The Council of Nicaea took place in around 450 A.D. Books like The Da Vinci Code suggest that at that time a group of church leaders got together and decided what books to include in the Bible and what books to reject. However, Dan Brown got his history wrong. There isn't a single reputable, serious historian who would agree with that. The Council of Nicaea didn’t decide what books to include in the Bible, it simply confirmed the books that the people had already accepted for the last 300 years and rejected the books that the people had already rejected. The Catholic Church doesn’t have a vault with hidden books they don’t want anyone to see. All of those gospels not included in the NT can be found in books stores, libraries, and even online.


Now the question is, why didn’t the people accept these books? It’s actually pretty simple. Because they were Gnostic. What does Gnostic mean? Gnosticism was a Greek philosophy that taught that the natural world was evil. That included material things and physical things. Even sex was evil. In order to be saved you had to escape the physical world by escaping the desires of the body including sex and food. They also believed heaven was gained by knowledge, so the more you knew the better your chances. They taught that the God of the OT (the creator) was evil, and that Jesus was good. But since Jesus was good then he couldn’t have come in a real body because real bodies were evil, therefore Jesus wasn't a real person, he just looked like he was. And on and on. The Gnostic gospels have a lot of this philosophy in them which is actually totally contradictory to what the Bible teaches. When people want to know why these books were left out of the Bible my answer is this: “Just go read them and you’ll find out why”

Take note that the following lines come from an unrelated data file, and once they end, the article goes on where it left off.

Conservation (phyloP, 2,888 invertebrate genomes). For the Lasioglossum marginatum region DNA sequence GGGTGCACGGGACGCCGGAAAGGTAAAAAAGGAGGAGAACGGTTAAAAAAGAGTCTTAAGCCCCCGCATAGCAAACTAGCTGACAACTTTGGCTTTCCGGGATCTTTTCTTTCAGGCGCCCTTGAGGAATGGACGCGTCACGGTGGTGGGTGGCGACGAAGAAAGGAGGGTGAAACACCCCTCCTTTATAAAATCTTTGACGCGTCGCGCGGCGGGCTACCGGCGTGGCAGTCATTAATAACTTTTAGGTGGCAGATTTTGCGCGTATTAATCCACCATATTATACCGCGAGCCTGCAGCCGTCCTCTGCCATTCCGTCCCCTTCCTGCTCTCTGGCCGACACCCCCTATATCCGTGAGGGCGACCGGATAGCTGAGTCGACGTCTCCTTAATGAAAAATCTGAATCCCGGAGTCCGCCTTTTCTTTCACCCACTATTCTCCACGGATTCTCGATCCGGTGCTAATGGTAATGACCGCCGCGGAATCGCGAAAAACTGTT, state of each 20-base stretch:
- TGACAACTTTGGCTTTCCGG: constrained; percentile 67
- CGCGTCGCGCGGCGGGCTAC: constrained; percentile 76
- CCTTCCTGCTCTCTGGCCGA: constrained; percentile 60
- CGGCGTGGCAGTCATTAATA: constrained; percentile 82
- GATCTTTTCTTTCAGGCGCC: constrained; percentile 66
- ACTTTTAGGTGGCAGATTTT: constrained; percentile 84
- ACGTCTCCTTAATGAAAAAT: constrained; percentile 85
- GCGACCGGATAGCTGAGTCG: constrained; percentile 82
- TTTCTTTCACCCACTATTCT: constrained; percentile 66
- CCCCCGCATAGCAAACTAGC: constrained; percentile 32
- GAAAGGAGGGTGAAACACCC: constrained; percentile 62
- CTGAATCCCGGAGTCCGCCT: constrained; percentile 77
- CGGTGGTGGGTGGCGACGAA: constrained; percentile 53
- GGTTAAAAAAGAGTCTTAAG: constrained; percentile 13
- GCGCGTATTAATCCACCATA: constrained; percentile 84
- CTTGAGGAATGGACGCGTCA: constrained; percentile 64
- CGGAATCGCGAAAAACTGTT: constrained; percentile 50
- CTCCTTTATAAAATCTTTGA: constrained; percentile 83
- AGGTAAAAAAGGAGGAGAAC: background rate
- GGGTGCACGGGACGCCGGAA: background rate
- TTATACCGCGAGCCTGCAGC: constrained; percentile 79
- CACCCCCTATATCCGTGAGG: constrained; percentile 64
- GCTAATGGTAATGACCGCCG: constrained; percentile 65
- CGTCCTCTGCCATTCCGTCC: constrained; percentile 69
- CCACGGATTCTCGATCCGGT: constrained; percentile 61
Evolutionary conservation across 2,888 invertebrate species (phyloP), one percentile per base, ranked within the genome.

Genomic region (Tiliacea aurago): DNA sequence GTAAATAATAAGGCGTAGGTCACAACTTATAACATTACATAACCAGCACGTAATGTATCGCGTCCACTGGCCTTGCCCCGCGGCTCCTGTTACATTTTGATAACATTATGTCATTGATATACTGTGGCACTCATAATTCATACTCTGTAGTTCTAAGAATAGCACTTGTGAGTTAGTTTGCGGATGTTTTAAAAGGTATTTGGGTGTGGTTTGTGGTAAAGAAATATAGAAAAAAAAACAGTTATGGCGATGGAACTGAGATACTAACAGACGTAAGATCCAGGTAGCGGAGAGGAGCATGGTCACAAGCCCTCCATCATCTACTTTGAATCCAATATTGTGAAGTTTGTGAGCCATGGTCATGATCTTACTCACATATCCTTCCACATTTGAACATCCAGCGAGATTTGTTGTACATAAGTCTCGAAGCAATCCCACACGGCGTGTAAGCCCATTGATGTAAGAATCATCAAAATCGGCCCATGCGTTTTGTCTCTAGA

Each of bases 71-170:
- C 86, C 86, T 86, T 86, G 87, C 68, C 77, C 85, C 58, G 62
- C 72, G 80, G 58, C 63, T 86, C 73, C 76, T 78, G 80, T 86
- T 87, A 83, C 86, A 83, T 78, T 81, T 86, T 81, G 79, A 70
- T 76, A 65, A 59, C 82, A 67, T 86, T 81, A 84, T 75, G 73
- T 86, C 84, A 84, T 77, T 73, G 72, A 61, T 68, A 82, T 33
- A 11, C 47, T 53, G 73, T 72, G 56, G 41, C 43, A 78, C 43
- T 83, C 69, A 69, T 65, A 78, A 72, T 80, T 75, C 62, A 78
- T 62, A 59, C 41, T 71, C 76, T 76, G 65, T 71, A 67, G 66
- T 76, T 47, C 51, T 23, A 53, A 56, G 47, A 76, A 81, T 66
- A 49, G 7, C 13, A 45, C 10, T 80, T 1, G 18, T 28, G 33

In the Gospel of Thomas, for example, Jesus is quoted saying, “I myself shall lead her, in order to make her male, so that she too may become a living spirit, resembling you males. For every woman who will make herself male will enter the Kingdom of Heaven.” In other words Maria, according to the Gospel of Thomas, you won’t be allowed to go to heaven unless you become a man. However, the Bible teaches that God created man and woman and that one is not better than the other but that they both reflect Him and will both be saved not by gender but by His grace. There are many other examples but I have gone way to long :)


Some Resources